In our latest Raw Tuesday post on using the raw format, we’ve told what you need to know before shooting raw files, explained what a raw file actually does for your images, how to convert raw files and what edits to make (and when) in Adobe Camera Raw. It’s a pretty exhaustive list, but we’re not done! This week we tackle the subject of how to save a raw file.
We’ve taken some of the most common questions on saving raw files, such as what are the best file formats and what is non-destructive editing, and provided answers to them all in this latest installment of Raw Tuesday.
When I come to save my converted raw images, my photo-editing software offers lots of file formats, such as JPEG or TIFF, along with 8-bit or 16-bit. Which is the best format for saving raw files?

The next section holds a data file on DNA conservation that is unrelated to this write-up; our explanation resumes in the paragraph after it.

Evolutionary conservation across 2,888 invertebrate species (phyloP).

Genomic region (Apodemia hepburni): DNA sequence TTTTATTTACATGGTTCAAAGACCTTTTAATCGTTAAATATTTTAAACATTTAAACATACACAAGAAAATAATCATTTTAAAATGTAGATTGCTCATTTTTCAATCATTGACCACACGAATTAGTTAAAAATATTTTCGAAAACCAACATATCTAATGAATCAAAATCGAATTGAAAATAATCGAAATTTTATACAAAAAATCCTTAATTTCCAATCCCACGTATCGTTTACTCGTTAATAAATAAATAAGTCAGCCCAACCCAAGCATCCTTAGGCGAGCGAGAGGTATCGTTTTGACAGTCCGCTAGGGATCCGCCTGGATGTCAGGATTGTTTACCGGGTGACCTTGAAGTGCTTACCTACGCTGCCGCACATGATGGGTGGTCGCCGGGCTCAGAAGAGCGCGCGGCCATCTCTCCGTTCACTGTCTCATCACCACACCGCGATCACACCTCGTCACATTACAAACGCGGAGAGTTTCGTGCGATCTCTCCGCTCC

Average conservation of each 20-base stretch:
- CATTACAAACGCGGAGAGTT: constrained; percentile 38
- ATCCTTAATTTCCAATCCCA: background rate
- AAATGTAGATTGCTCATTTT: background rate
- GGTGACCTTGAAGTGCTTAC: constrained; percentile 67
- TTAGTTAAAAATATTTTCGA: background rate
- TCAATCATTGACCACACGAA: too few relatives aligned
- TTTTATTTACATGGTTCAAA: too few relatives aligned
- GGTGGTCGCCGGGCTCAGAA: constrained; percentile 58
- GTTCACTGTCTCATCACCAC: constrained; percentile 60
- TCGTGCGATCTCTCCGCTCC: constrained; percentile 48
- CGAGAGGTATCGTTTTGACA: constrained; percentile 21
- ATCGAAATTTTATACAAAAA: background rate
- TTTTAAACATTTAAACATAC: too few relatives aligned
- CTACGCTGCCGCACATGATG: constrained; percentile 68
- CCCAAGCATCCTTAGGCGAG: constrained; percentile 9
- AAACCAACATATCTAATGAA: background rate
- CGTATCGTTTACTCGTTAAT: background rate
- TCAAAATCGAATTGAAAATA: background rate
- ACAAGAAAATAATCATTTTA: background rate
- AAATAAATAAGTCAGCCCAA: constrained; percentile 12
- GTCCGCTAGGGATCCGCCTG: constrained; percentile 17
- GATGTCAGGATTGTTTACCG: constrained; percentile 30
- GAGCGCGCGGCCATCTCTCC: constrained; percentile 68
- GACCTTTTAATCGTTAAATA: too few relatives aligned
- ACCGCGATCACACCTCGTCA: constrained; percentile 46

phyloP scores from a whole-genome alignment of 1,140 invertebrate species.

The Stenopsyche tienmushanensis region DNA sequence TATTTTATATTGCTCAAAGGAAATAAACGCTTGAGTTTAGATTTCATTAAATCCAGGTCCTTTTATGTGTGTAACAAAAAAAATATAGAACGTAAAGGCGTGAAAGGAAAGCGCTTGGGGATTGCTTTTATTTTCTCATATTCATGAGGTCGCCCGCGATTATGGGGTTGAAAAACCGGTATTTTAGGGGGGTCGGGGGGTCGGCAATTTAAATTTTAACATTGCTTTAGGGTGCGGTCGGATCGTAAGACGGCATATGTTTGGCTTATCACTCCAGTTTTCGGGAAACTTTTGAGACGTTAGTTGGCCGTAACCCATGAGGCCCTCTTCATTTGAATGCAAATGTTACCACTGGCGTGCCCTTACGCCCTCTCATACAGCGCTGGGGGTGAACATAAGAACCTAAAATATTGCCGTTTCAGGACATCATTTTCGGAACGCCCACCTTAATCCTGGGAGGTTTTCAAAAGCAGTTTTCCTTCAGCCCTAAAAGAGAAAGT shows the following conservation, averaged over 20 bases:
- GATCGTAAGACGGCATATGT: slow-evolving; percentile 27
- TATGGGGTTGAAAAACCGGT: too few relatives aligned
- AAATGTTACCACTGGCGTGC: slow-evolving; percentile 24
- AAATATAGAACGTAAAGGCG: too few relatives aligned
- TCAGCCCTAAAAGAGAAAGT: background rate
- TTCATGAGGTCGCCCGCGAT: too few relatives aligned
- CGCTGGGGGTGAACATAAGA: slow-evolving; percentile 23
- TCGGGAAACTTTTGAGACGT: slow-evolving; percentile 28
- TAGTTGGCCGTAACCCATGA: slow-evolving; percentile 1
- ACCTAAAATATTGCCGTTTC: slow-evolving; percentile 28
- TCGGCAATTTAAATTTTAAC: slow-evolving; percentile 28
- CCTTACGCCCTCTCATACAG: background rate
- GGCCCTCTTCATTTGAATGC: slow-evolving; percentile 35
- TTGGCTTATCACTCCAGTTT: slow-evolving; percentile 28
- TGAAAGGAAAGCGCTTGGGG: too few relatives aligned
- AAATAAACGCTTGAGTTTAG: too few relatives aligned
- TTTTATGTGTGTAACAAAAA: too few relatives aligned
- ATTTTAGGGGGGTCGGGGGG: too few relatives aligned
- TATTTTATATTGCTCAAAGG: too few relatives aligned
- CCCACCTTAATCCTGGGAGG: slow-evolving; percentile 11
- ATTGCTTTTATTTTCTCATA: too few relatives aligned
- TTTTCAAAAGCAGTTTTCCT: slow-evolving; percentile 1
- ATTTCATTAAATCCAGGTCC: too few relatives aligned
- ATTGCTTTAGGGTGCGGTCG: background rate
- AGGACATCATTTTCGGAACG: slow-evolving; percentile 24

The best format for saving your converted raw files depends on what you want to do with the images.
TIFF files can be saved over and over again without any loss in quality, whereas each time you re-save a JPEG image some file information will be lost, degrading the quality.
This is fine if you are doing all of your adjustments in raw, and just need a file to view, print or send.
However, if you want to make further adjustments in the main Photoshop interface, and want the best quality possible, TIFF is best.
When saving a TIFF file you have the option of 8- or 16-bit, and there is much more tonal information in a 16-bit file.
But this isn’t compatible with all of the adjustments and features in many types of software.
You can make use of this extra information if you are using Photoshop CS5, but if you are using Photoshop Elements to edit your images, 8-bit TIFF is the better option, because this application doesn’t have many editing options for 16-bit files.
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